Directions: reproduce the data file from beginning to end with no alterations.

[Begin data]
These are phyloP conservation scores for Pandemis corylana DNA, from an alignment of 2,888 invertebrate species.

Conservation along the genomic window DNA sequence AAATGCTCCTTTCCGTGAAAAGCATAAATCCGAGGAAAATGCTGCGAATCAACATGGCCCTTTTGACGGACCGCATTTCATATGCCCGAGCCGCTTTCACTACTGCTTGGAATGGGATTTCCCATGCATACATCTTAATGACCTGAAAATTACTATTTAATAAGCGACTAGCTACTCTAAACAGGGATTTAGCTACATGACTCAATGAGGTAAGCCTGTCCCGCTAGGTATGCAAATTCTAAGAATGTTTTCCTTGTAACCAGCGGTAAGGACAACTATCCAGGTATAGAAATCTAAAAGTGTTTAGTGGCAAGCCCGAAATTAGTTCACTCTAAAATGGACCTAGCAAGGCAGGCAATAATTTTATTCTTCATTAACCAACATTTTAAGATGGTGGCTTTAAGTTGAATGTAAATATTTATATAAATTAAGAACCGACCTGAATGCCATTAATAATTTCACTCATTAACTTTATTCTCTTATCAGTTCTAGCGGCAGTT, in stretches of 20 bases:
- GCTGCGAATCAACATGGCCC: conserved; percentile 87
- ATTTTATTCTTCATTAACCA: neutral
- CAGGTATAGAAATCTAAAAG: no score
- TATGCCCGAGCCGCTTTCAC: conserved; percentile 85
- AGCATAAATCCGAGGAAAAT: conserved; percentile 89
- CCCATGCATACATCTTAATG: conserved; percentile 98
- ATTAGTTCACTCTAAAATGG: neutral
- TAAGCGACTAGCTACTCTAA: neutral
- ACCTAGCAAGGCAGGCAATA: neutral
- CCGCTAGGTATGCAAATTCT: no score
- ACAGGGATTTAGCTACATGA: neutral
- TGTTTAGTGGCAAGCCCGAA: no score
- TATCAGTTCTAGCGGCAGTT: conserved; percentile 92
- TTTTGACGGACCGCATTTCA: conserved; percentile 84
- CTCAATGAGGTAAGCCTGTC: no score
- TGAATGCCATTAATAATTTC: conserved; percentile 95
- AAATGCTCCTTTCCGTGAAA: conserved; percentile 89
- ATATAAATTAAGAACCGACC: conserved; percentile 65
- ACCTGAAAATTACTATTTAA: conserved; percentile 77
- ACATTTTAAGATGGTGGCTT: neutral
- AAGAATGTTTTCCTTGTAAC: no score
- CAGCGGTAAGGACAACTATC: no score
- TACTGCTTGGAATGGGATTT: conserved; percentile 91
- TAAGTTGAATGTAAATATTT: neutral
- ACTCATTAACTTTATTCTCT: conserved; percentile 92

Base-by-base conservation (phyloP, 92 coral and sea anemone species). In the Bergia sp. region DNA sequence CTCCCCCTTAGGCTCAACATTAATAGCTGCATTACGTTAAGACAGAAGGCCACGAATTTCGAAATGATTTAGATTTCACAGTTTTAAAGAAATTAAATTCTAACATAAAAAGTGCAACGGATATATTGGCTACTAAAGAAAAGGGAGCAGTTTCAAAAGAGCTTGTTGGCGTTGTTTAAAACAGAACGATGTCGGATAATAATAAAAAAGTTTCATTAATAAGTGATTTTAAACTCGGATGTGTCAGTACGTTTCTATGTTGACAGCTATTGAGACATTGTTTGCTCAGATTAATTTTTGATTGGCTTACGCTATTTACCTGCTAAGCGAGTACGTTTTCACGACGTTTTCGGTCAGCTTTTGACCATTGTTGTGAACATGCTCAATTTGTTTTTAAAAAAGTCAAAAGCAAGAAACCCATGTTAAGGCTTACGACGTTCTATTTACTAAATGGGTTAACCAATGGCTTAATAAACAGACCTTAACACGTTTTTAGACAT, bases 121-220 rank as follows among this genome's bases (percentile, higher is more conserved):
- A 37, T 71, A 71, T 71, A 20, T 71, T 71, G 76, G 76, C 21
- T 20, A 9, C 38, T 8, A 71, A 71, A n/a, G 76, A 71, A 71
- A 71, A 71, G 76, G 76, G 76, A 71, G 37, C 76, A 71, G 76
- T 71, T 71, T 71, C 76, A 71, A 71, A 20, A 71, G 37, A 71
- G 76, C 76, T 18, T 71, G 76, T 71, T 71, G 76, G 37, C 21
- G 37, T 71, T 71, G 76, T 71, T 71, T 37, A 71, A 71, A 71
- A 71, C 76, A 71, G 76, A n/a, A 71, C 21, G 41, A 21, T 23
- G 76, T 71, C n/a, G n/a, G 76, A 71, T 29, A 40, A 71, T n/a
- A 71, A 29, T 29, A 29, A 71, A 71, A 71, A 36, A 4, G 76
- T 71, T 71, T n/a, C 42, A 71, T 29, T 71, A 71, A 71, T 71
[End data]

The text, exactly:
These are phyloP conservation scores for Pandemis corylana DNA, from an alignment of 2,888 invertebrate species.

Conservation along the genomic window DNA sequence AAATGCTCCTTTCCGTGAAAAGCATAAATCCGAGGAAAATGCTGCGAATCAACATGGCCCTTTTGACGGACCGCATTTCATATGCCCGAGCCGCTTTCACTACTGCTTGGAATGGGATTTCCCATGCATACATCTTAATGACCTGAAAATTACTATTTAATAAGCGACTAGCTACTCTAAACAGGGATTTAGCTACATGACTCAATGAGGTAAGCCTGTCCCGCTAGGTATGCAAATTCTAAGAATGTTTTCCTTGTAACCAGCGGTAAGGACAACTATCCAGGTATAGAAATCTAAAAGTGTTTAGTGGCAAGCCCGAAATTAGTTCACTCTAAAATGGACCTAGCAAGGCAGGCAATAATTTTATTCTTCATTAACCAACATTTTAAGATGGTGGCTTTAAGTTGAATGTAAATATTTATATAAATTAAGAACCGACCTGAATGCCATTAATAATTTCACTCATTAACTTTATTCTCTTATCAGTTCTAGCGGCAGTT, in stretches of 20 bases:
- GCTGCGAATCAACATGGCCC: conserved; percentile 87
- ATTTTATTCTTCATTAACCA: neutral
- CAGGTATAGAAATCTAAAAG: no score
- TATGCCCGAGCCGCTTTCAC: conserved; percentile 85
- AGCATAAATCCGAGGAAAAT: conserved; percentile 89
- CCCATGCATACATCTTAATG: conserved; percentile 98
- ATTAGTTCACTCTAAAATGG: neutral
- TAAGCGACTAGCTACTCTAA: neutral
- ACCTAGCAAGGCAGGCAATA: neutral
- CCGCTAGGTATGCAAATTCT: no score
- ACAGGGATTTAGCTACATGA: neutral
- TGTTTAGTGGCAAGCCCGAA: no score
- TATCAGTTCTAGCGGCAGTT: conserved; percentile 92
- TTTTGACGGACCGCATTTCA: conserved; percentile 84
- CTCAATGAGGTAAGCCTGTC: no score
- TGAATGCCATTAATAATTTC: conserved; percentile 95
- AAATGCTCCTTTCCGTGAAA: conserved; percentile 89
- ATATAAATTAAGAACCGACC: conserved; percentile 65
- ACCTGAAAATTACTATTTAA: conserved; percentile 77
- ACATTTTAAGATGGTGGCTT: neutral
- AAGAATGTTTTCCTTGTAAC: no score
- CAGCGGTAAGGACAACTATC: no score
- TACTGCTTGGAATGGGATTT: conserved; percentile 91
- TAAGTTGAATGTAAATATTT: neutral
- ACTCATTAACTTTATTCTCT: conserved; percentile 92

Base-by-base conservation (phyloP, 92 coral and sea anemone species). In the Bergia sp. region DNA sequence CTCCCCCTTAGGCTCAACATTAATAGCTGCATTACGTTAAGACAGAAGGCCACGAATTTCGAAATGATTTAGATTTCACAGTTTTAAAGAAATTAAATTCTAACATAAAAAGTGCAACGGATATATTGGCTACTAAAGAAAAGGGAGCAGTTTCAAAAGAGCTTGTTGGCGTTGTTTAAAACAGAACGATGTCGGATAATAATAAAAAAGTTTCATTAATAAGTGATTTTAAACTCGGATGTGTCAGTACGTTTCTATGTTGACAGCTATTGAGACATTGTTTGCTCAGATTAATTTTTGATTGGCTTACGCTATTTACCTGCTAAGCGAGTACGTTTTCACGACGTTTTCGGTCAGCTTTTGACCATTGTTGTGAACATGCTCAATTTGTTTTTAAAAAAGTCAAAAGCAAGAAACCCATGTTAAGGCTTACGACGTTCTATTTACTAAATGGGTTAACCAATGGCTTAATAAACAGACCTTAACACGTTTTTAGACAT, bases 121-220 rank as follows among this genome's bases (percentile, higher is more conserved):
- A 37, T 71, A 71, T 71, A 20, T 71, T 71, G 76, G 76, C 21
- T 20, A 9, C 38, T 8, A 71, A 71, A n/a, G 76, A 71, A 71
- A 71, A 71, G 76, G 76, G 76, A 71, G 37, C 76, A 71, G 76
- T 71, T 71, T 71, C 76, A 71, A 71, A 20, A 71, G 37, A 71
- G 76, C 76, T 18, T 71, G 76, T 71, T 71, G 76, G 37, C 21
- G 37, T 71, T 71, G 76, T 71, T 71, T 37, A 71, A 71, A 71
- A 71, C 76, A 71, G 76, A n/a, A 71, C 21, G 41, A 21, T 23
- G 76, T 71, C n/a, G n/a, G 76, A 71, T 29, A 40, A 71, T n/a
- A 71, A 29, T 29, A 29, A 71, A 71, A 71, A 36, A 4, G 76
- T 71, T 71, T n/a, C 42, A 71, T 29, T 71, A 71, A 71, T 71